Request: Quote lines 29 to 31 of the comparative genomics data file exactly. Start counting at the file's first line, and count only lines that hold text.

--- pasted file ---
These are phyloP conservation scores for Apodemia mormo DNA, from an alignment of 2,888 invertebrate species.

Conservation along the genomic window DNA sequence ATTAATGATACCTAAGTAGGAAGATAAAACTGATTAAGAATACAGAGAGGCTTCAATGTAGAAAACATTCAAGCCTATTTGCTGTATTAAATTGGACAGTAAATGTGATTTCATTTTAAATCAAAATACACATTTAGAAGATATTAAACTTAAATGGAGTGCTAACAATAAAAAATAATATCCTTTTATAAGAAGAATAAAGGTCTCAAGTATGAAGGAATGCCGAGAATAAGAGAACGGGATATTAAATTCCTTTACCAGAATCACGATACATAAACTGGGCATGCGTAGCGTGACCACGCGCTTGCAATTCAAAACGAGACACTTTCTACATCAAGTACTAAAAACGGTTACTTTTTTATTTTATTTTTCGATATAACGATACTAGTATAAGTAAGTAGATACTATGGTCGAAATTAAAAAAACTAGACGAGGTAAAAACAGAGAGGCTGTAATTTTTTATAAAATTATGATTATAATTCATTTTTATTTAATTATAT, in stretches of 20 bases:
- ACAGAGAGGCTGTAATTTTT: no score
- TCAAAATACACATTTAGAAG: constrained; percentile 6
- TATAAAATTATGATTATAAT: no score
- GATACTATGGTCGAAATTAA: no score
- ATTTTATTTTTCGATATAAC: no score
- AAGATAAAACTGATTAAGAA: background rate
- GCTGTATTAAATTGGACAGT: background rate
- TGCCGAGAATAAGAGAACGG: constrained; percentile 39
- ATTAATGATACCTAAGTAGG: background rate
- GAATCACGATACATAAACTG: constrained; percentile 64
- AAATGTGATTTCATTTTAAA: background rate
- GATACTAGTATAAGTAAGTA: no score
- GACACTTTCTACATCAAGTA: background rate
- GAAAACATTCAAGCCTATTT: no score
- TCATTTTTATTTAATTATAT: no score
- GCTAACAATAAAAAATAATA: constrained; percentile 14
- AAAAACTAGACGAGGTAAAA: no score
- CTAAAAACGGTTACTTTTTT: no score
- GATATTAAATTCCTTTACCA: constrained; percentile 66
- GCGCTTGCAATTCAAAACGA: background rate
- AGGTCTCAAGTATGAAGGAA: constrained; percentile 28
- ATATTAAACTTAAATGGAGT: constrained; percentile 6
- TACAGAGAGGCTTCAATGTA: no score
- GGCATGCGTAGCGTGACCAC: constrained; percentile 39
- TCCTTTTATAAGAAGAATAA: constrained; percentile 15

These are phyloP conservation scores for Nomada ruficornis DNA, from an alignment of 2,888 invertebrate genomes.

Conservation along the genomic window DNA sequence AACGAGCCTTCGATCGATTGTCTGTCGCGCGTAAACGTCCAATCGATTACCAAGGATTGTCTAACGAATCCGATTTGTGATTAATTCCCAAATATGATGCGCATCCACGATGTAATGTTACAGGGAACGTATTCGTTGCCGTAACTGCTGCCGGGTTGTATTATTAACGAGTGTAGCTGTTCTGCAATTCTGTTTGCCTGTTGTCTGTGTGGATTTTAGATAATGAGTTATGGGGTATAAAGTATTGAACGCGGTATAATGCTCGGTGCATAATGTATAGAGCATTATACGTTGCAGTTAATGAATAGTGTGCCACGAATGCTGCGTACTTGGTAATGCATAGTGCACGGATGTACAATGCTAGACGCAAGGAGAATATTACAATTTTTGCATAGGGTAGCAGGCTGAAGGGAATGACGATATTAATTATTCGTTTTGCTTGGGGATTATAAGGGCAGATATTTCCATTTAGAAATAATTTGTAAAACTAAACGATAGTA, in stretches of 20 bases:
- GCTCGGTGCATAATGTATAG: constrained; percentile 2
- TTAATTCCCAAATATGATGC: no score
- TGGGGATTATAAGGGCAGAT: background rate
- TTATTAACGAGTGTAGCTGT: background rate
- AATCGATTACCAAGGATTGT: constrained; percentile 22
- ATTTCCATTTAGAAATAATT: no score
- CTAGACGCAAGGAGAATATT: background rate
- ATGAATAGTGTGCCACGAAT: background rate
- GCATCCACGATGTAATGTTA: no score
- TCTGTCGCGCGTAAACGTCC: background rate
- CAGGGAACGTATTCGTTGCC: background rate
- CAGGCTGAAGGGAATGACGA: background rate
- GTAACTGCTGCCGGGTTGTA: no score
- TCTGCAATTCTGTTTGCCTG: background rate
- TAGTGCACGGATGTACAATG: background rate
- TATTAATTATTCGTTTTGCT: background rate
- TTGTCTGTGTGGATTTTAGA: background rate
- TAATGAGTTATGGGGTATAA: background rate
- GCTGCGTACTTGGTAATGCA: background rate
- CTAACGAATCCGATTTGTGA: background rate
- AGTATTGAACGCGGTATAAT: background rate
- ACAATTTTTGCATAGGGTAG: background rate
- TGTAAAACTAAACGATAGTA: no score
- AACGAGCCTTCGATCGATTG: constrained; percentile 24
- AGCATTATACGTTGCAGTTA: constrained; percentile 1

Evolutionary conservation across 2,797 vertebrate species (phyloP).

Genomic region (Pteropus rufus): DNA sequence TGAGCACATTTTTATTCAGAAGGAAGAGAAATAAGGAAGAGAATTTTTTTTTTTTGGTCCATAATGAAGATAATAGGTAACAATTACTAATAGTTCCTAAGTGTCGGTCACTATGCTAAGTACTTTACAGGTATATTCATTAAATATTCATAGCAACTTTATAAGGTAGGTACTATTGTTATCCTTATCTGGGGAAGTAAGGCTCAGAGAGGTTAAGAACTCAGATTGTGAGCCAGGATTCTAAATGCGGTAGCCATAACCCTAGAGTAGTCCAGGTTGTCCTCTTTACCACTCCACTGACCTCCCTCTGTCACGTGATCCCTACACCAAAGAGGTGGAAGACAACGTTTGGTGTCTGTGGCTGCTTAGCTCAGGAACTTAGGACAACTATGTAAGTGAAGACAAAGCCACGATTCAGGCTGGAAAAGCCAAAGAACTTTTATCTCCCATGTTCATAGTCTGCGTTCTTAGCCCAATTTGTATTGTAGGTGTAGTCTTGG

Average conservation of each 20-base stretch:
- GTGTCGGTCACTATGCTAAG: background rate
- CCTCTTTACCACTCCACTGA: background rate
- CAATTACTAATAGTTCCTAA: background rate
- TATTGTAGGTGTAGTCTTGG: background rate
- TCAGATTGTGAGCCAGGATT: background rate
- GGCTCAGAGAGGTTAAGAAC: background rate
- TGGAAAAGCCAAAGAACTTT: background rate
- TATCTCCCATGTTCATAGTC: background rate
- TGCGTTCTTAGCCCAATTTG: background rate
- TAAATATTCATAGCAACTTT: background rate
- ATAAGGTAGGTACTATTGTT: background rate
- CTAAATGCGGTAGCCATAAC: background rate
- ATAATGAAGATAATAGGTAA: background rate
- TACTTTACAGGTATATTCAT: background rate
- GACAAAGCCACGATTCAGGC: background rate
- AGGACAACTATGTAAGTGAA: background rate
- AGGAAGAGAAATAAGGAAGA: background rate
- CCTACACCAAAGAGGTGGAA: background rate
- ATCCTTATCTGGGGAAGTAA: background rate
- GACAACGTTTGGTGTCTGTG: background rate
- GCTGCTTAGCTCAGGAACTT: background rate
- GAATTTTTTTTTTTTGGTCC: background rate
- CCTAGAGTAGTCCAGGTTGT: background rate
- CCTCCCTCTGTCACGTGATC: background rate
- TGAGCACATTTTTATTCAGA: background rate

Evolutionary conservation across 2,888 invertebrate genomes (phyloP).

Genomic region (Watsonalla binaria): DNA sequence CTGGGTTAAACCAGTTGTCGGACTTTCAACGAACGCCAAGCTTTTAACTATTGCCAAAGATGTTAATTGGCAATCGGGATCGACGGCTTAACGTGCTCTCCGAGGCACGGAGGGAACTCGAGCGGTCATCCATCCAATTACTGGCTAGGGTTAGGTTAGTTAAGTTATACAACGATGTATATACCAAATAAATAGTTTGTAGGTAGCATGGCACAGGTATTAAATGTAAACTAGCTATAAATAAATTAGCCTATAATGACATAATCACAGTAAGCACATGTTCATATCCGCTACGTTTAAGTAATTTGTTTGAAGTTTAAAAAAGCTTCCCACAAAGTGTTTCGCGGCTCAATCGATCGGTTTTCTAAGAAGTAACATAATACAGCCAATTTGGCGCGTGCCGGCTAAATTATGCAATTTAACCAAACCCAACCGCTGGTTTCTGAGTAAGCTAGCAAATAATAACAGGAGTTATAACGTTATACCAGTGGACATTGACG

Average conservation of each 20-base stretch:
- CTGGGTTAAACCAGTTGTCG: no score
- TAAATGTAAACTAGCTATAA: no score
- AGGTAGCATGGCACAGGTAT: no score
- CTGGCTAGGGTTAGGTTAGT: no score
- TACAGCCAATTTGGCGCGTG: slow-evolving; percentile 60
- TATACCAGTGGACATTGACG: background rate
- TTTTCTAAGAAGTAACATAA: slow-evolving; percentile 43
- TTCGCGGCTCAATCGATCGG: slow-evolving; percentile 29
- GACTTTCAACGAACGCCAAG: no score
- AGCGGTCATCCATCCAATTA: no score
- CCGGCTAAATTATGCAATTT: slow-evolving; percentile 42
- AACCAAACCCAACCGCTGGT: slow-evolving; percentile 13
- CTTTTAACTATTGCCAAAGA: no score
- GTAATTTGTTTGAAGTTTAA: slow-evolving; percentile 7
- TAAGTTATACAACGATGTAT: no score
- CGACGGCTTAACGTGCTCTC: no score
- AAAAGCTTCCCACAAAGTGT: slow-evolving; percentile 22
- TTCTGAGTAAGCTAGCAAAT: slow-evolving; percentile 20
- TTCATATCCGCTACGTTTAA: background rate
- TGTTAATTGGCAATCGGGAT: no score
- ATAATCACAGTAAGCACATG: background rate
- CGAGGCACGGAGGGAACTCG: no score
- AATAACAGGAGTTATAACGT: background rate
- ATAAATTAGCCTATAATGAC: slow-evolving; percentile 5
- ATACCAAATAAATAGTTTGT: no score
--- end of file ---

Conservation along the genomic window DNA sequence AACGAGCCTTCGATCGATTGTCTGTCGCGCGTAAACGTCCAATCGATTACCAAGGATTGTCTAACGAATCCGATTTGTGATTAATTCCCAAATATGATGCGCATCCACGATGTAATGTTACAGGGAACGTATTCGTTGCCGTAACTGCTGCCGGGTTGTATTATTAACGAGTGTAGCTGTTCTGCAATTCTGTTTGCCTGTTGTCTGTGTGGATTTTAGATAATGAGTTATGGGGTATAAAGTATTGAACGCGGTATAATGCTCGGTGCATAATGTATAGAGCATTATACGTTGCAGTTAATGAATAGTGTGCCACGAATGCTGCGTACTTGGTAATGCATAGTGCACGGATGTACAATGCTAGACGCAAGGAGAATATTACAATTTTTGCATAGGGTAGCAGGCTGAAGGGAATGACGATATTAATTATTCGTTTTGCTTGGGGATTATAAGGGCAGATATTTCCATTTAGAAATAATTTGTAAAACTAAACGATAGTA, in stretches of 20 bases:
- GCTCGGTGCATAATGTATAG: constrained; percentile 2
- TTAATTCCCAAATATGATGC: no score